Cheers,
* Johnson

Penguin : Linux version 2.4.18 on an i686 machine (797.90 BogoMips).

                 Windows-2000/Professional isn't.

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Question:kernel profiling and readprofile

Post by Randy.Dunla » Sat, 25 May 2002 00:30:12


| > hi all,
| >
| > i stumbled accross a command called readprofile by accident and found
| > that by appening the line append="profile=2" to the lilo.conf file
| > and using thread profile command you can get statistics on functions
| > that spend a certain amount of time doing a job.
| >
| > i done some searching on this and can't find anything other than a
| > man page on readprofile.
| >
| > can anyone tell me what does the line append="profile=2" actually do
| > apart from creating the file profile in the proc directory, what is
| > the 2 for in this line?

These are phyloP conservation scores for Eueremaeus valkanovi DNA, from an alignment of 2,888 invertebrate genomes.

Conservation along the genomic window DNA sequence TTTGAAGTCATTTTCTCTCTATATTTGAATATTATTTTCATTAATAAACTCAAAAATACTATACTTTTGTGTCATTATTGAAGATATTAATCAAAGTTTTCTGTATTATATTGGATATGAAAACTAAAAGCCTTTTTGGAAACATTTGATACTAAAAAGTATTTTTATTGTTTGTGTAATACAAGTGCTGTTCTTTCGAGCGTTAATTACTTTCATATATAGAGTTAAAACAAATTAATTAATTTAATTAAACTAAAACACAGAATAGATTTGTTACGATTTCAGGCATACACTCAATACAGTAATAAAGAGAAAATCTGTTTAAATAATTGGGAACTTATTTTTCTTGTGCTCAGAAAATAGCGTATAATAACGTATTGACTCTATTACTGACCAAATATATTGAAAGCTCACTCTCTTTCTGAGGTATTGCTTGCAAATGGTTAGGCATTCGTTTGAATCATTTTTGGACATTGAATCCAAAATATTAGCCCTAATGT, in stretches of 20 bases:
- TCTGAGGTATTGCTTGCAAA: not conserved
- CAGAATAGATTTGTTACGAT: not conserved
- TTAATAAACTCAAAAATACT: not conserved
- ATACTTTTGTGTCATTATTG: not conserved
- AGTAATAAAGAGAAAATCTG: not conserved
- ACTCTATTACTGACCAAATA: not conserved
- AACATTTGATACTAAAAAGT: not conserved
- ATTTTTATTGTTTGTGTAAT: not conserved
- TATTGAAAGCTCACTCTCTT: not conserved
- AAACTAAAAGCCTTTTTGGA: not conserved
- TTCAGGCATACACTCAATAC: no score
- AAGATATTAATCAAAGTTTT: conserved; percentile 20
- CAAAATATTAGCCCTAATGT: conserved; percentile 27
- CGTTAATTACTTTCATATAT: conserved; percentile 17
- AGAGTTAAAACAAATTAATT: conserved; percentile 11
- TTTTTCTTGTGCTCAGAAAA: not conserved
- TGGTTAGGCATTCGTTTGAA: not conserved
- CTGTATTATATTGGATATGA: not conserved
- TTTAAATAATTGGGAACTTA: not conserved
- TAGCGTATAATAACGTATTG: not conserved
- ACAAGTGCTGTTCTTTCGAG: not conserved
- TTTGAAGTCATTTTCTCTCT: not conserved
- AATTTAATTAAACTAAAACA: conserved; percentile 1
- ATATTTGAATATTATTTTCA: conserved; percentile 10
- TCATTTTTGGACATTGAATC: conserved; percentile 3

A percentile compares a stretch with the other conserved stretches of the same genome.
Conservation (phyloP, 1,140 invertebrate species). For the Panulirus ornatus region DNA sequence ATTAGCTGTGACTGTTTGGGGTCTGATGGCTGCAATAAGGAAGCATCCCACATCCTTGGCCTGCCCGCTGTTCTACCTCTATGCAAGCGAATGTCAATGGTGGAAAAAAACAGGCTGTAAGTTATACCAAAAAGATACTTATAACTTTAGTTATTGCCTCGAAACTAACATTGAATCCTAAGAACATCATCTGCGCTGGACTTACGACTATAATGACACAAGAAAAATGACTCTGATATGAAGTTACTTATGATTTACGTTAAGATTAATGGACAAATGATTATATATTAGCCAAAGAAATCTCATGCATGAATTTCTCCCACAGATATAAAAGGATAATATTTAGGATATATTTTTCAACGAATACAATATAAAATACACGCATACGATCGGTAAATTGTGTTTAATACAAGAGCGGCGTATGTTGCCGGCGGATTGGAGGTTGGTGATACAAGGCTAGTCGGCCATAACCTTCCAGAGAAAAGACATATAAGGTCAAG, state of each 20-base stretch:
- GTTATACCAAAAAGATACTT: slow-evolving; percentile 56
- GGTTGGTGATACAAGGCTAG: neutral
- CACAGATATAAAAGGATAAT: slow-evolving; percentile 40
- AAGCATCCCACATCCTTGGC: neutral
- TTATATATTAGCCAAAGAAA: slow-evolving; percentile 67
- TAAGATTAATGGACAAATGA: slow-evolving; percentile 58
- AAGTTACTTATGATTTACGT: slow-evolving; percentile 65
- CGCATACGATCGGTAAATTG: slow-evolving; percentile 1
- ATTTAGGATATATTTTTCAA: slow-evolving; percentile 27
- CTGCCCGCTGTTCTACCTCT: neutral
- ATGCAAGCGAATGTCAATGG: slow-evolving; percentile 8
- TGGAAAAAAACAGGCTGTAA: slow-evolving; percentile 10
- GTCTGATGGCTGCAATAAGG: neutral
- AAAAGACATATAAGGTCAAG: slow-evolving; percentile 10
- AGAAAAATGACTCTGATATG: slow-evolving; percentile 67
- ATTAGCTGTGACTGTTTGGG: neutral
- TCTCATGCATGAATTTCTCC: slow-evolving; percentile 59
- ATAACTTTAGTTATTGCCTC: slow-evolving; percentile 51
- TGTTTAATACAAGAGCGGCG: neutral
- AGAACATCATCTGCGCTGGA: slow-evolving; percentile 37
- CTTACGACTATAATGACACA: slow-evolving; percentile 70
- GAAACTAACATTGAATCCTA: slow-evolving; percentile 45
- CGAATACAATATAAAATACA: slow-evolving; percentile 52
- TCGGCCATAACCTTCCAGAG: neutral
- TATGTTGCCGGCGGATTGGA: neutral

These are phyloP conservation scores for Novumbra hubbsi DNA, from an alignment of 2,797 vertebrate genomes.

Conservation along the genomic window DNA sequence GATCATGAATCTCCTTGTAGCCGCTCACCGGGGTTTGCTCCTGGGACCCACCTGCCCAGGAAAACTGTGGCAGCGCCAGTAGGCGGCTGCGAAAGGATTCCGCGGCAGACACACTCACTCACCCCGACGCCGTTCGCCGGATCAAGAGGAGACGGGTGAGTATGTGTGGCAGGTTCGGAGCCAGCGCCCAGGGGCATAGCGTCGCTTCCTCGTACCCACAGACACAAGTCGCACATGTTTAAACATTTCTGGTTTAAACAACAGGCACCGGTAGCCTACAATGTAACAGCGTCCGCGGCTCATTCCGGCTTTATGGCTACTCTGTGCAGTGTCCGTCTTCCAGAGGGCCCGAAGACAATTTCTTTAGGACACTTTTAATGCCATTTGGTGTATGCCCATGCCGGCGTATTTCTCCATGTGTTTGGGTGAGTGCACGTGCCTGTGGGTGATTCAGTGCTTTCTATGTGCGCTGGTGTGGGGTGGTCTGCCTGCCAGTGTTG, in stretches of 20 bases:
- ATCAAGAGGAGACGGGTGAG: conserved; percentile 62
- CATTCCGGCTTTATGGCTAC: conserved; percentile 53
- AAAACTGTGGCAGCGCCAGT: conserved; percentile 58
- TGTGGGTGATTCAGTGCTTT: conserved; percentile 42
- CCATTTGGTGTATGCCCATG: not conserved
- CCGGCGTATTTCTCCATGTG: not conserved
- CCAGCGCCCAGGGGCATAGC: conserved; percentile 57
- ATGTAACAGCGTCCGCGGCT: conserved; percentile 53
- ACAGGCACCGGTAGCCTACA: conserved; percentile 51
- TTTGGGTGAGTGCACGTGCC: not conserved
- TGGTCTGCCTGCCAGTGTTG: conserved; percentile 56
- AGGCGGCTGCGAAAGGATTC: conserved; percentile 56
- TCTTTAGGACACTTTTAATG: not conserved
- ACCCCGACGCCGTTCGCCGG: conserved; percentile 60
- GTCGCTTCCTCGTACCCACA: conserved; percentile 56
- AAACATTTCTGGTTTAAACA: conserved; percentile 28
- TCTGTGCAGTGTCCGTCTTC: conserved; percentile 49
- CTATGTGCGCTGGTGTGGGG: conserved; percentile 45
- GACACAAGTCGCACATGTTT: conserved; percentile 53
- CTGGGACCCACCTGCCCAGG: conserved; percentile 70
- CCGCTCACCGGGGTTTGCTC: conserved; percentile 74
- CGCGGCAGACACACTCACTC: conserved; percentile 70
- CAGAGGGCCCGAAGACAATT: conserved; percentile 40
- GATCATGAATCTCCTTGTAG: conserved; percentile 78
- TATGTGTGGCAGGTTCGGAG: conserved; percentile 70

|
| The level. see linux/Documentation/kernel-parameters.txt
| Also worth looking at is http://oss.sgi.com/projects/kernprof/

or what readprofile calls the 'step' size, but the kernel parameter
is actually a shift value (1 << prof_shift), so it is the power-of-2
bucket size for each profiled bucket (all resident kernel code).
profile=2 means step (or bucket size) = 2^2 = 4 bytes per
profile counter.  Fairly fine-grained so it can pinpoint
code/functions fairly well.
profile=4 means step size of 2^4 = 16 bytes.  Uses less profile
buffer memory in the kernel.

| Also I don't think you can profile modules, but there was a patch...
| http://marc.theaimsgroup.com/?l=linux-kernel&m=101663078100596&w=2

Thanks for that link.  I'm interested in that.

--
~Randy